So what do you think? How do you like the #10249 LEGO Winter Toy Shop? Do you have the original set already? Are you planning to get the new version? And did you learn from the interesting building techniques used in the sets? Feel free to share your own experiences and tips, or ask questions in the comment section below! 😉
And you might also like to check out the other reviews in this series:
- Brick Breakdown: LEGO Super Heroes Hulk Buster Smash
- Brick Breakdown: LEGO Creator Ferris Wheel
- Brick Breakdown: LEGO Simpsons Kwik-E-Mart
- Brick Breakdown: LEGO Pirates Treasure Island
- Brick Breakdown: LEGO The Hobbit The Lonely Mountain
- Brick Breakdown: LEGO Super Heroes Green Lantern Set
- Brick Breakdown: LEGO UCS Tumbler
- Brick Breakdown: LEGO Minecraft The Cave
- Brick Breakdown: LEGO Minecraft Ender Dragon
- Brick Breakdown: LEGO Santa’s Workshop
- Brick Breakdown: LEGO Ideas Exo Suit
- Brick Breakdown: LEGO Ideas Research Institute
- Brick Breakdown: Emmet’s Contruct-O-Mech
- Brick Breakdown: LEGO Forest Animals
- Brick Breakdown: LEGO King’s Castle
- Brick Breakdown: LEGO Cinderella’s Castle
- Brick Breakdown: LEGO MetalBeard’s Sea Cow
- Brick Breakdown: LEGO MetalBeard’s Duel
- Brick Breakdown: LEGO Minecraft Sets
- Brick Breakdown: LEGO Disney Princess Sets
- Brick Breakdown: LEGO Back to the Future DeLorean
- Brick Breakdown: The LEGO Movie Ice Cream Truck
- Brick Breakdown: LEGO Parisian Restaurant
- Brick Breakdown: The LEGO Movie Flying Flusher
- Brick Breakdown: LEGO The Hobbit Dol Guldur Battle
- Brick Breakdown: LEGO Winter Village Cottage
- Brick Breakdown: LEGO Winter Village Market
- Brick Breakdown: LEGO Lord of the Rings Council of Elrond
- Brick Breakdown: LEGO Castle Dragon Mountain
- Brick Breakdown: LEGO Lord of the Rings Pirate Ship Ambush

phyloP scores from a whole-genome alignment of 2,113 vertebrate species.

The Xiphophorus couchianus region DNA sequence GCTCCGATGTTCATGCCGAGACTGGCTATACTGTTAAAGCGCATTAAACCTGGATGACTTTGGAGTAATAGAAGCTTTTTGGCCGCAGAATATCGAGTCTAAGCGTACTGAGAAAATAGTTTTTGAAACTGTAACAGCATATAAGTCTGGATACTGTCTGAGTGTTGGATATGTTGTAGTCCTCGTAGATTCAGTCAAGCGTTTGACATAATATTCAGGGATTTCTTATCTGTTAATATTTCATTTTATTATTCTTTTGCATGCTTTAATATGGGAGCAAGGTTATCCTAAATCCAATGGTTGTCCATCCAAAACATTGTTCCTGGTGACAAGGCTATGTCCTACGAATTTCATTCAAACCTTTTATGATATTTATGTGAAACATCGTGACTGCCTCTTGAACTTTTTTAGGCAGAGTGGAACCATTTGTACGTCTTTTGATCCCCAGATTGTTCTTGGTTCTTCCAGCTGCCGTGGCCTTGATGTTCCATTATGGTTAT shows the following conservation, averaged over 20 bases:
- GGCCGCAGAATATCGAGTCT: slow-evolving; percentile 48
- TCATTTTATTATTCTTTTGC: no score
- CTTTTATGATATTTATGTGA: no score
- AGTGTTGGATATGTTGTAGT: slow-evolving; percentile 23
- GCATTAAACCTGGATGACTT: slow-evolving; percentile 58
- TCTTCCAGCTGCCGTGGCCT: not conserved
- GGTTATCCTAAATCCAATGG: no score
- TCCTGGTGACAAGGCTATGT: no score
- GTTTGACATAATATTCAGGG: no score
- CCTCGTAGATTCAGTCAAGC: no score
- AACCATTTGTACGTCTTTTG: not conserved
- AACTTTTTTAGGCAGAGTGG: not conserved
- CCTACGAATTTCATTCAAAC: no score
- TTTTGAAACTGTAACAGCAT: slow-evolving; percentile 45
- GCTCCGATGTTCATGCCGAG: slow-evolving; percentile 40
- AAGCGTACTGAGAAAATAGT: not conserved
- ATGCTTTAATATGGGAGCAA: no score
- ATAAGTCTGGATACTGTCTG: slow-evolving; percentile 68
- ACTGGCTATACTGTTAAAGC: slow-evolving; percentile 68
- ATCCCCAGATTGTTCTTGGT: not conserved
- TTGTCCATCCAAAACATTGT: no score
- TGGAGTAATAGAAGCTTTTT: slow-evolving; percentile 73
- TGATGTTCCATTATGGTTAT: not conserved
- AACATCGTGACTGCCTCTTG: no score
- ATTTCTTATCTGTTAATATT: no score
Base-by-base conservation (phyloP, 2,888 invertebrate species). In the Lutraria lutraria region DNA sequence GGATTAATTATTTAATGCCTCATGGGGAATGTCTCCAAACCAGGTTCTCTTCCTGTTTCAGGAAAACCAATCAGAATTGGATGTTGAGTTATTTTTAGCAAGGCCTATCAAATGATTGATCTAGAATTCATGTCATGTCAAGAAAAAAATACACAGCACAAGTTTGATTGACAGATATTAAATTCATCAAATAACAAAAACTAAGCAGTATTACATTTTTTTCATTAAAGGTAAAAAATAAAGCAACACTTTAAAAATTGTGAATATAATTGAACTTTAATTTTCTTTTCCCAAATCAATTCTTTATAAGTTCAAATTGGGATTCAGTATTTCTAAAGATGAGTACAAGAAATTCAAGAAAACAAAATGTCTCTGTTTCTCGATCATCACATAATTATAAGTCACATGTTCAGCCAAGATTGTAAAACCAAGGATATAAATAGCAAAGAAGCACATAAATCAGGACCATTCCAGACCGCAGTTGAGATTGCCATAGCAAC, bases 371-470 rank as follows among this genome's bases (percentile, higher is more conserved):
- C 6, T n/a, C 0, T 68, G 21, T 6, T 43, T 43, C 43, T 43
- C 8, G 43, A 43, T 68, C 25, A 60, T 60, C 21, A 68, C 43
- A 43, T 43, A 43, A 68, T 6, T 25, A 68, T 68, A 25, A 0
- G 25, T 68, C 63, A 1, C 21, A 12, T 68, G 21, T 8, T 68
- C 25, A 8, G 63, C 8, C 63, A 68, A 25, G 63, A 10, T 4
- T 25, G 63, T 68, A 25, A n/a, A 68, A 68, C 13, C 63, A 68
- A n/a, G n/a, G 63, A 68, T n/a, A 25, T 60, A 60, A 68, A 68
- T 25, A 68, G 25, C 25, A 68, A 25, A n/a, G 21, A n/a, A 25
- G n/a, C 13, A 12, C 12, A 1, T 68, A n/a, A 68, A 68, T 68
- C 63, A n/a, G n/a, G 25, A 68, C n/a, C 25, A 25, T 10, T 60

- Brick Breakdown: LEGO Ninjago Golden Dragon
- Brick Breakdown: LEGO Superman Black Zero Escape
- Brick Breakdown: LEGO Tower of Orthanc
- Brick Breakdown: LEGO City Dump Truck
- Brick Breakdown: LEGO Monster Fighters Ghost Train
- Brick Breakdown: LEGO Lone Ranger Silver Mine Shootout
- Brick Breakdown: LEGO Lone Ranger Constitution Train Chase
- Brick Breakdown: Ninjago Temple of Light
- Brick Breakdown: LEGO Lone Ranger Colby City Showdown
- Brick Breakdown: LEGO Lone Ranger Comanche Camp
- Brick Breakdown: LEGO Lone Ranger Stagecoach
- Brick Breakdown: LEGO Star Wars AT-RT
- Brick Breakdown: LEGO Arkham Asylum Part 1
- Brick Breakdown: LEGO Arkham Asylum Part 2
- Brick Breakdown: Legends of Chima Polybags
I love how cool it is how they will already have set designed and ready for years to come! They have so many plans for the future. I really enjoyed the LEGO Brickumentary so if you haven’t seen it, well go see it!
Benjamin, we will talk about Brickumentary in a few days as it will be released on DVD and Blu-ray in just a few days. Yes, it is awesome. 🙂
I’m one of the people that were livid when I heard they are reissuing an old set. Jamie Berard’s comments at the beginning of this article are interesting. I wonder if there was so much focus on producing new sets this year (Scooby Doo, Dimensions, Bionicle, etc.) that they didn’t have the capacity to produce a new Winter Village set. I say this not knowing how these set pieces are sourced, or how many new sets were produced this year relative to previous years. It just seems like maybe Lego over-stretched in some areas and had to cut back in others.
But this is a really good article. You almost have me convinced to buy this set, despite owning the original. Maybe if it goes on sale!! 🙂
James, yeah it seems like LEGO has been constantly churning out new sets and licenses lately, doesn’t it? I guess the Winter Village set just got lost in the shuffle. A good thing though is that the two small Christmas sets were are getting this year are exceptionally good. 🙂
I just started collecting in early 2014 and I have learned so much from your website. Thank you for your hard work in putting out detailed reviews and for keeping the fans up to date on LEGO news.
I purchased the new LEGO Winter Toy Shop as my first in the set, so I’m very happy that I was able to buy a re-issued old set. However, I completely understand the frustration with fans that have already purchased the set back in 2009. I would like to think the fans would appreciate the effort of the designers and LEGO to still release amazing sets monthly for us to purchase.